Donald Trump’s huge election win set off one of the most astonishing reversals in stock-market history, leaving shellshocked investors to ponder how best to navigate such wicked volatility.
In that respect, now is a great time to ask yourself this question. But don’t just haphazardly tick one of the boxes. Think. Focus.
Really chew on it, because your returns just may depend on it:
Would you rather: Buy low, sell high? Or buy high, sell low?
Simple to answer, incredibly difficult for the market-timing retail investor to achieve. The concept is the central part of a timely urban legend that personal finance author Preet Banerjee recently recounted on the Tangerine website.
As the story goes, an investment adviser would ask new clients to fill out a form asking that very question. And, obviously, everybody answered, “buy low, sell high.” Later, when their investment portfolios would inevitably suffer a short-term loss, they’d do what the typical retail investors often does: Get scared and demand to sell. The adviser would agree to do so, but only if the client would re-send the initial form with the “buy high, sell low” box ticked.
“If I were to go back to being an investment adviser, I would absolutely implement this silly little gimmick for all new clients,” Banerjee wrote. “My experience has been that investors rely on short-term emotion more often than not, which leads to underperformance for investor portfolios.”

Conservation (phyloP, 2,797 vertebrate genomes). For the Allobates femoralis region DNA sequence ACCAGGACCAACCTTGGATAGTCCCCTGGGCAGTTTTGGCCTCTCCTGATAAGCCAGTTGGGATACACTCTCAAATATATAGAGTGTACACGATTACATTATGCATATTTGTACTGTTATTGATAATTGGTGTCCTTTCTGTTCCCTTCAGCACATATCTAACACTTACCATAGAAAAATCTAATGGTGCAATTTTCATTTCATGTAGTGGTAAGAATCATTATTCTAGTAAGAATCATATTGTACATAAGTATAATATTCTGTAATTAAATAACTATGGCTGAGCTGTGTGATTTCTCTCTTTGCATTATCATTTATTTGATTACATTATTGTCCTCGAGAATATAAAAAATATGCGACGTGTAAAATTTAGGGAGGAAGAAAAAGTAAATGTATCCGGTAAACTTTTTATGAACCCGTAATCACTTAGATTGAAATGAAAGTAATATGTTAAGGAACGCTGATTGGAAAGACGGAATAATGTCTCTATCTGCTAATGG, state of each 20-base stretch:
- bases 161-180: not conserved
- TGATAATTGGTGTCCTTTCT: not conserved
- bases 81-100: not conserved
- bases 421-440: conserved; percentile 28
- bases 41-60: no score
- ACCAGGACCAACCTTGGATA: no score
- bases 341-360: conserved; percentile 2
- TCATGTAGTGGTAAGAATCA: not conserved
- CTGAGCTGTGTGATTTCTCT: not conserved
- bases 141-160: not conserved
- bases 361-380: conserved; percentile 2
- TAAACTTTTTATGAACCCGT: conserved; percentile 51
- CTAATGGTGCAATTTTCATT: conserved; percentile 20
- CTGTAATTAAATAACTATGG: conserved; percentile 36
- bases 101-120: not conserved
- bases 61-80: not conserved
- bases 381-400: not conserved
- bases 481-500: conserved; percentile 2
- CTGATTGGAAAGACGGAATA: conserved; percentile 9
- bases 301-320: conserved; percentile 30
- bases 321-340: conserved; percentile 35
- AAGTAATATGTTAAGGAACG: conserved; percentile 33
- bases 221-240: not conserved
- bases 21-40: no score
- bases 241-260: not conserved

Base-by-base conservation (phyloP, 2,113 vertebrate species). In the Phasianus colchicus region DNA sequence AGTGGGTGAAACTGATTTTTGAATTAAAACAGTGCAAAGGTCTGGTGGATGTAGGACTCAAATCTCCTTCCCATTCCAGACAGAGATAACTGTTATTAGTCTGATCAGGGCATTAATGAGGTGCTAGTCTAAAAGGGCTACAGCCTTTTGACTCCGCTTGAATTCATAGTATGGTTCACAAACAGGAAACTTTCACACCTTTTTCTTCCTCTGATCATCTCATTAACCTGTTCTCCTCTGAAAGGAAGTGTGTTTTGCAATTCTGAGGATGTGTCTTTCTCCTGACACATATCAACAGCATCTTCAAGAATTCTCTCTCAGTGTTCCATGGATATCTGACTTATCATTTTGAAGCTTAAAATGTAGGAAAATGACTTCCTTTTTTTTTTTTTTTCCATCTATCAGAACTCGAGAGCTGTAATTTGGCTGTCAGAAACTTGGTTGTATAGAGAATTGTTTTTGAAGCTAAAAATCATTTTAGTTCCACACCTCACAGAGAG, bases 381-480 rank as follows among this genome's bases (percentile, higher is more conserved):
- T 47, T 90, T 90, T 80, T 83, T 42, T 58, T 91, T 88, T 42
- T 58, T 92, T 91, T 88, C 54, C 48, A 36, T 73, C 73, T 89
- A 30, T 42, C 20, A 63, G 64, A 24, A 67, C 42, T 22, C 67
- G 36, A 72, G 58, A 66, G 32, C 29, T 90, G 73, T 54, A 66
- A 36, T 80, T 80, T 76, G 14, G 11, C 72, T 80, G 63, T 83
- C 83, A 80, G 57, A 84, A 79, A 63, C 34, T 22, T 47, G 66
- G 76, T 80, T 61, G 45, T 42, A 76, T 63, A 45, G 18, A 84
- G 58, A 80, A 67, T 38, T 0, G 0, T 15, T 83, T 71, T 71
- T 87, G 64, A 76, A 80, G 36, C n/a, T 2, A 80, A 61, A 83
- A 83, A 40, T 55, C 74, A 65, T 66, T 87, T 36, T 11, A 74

“Think of your portfolio like a bar of soap. The more you touch it, the smaller it gets.”
Presumably, there were loads of investors frantically ringing their advisers on Tuesday night when Trump panic rocked global markets, with Dow futures YMZ6, +0.04% plunging nearly 800 points. Anybody who hastily unwound their equity positions got a quick and painful lesson on getting caught up in short-term fluctuations as stocks charged higher DJIA, +1.17%
Amid the scramble for answers in the aftermath, one investor brought the story to Reddit’s personal finance group, home to 8.7 million subscribers, calling it “a little experiment you might try for yourself if you’re thinking you want to get out of the market to prevent more losses.”
In the heat of the volatility, the idea of keeping your eye on the long-term prize was heartily embraced with responses like this “Preach it yo. This dip isn’t even as low as what happened back in February this year,” and “It’s going to be choppy and then it will sort itself out. Maybe up, maybe down. But for every person who succeeds at guessing the direction there are 1,000 who don’t.”
That last comment is the whole the point Banerjee was trying to make with his post. He cited a recent study that shows annualized returns over the past two decades comes in at 4.7% for the average investor, compared with more than 8% for the S&P 500 SPX, +0.20% benchmark.
“There’s a funny old saying in the investing world that can help you remember the best strategy to follow once you’ve picked a prudent portfolio tailored to your personality and goals,” he said. “Think of your portfolio like a bar of soap. The more you touch it, the smaller it gets.”
Investing is like a bar of soap…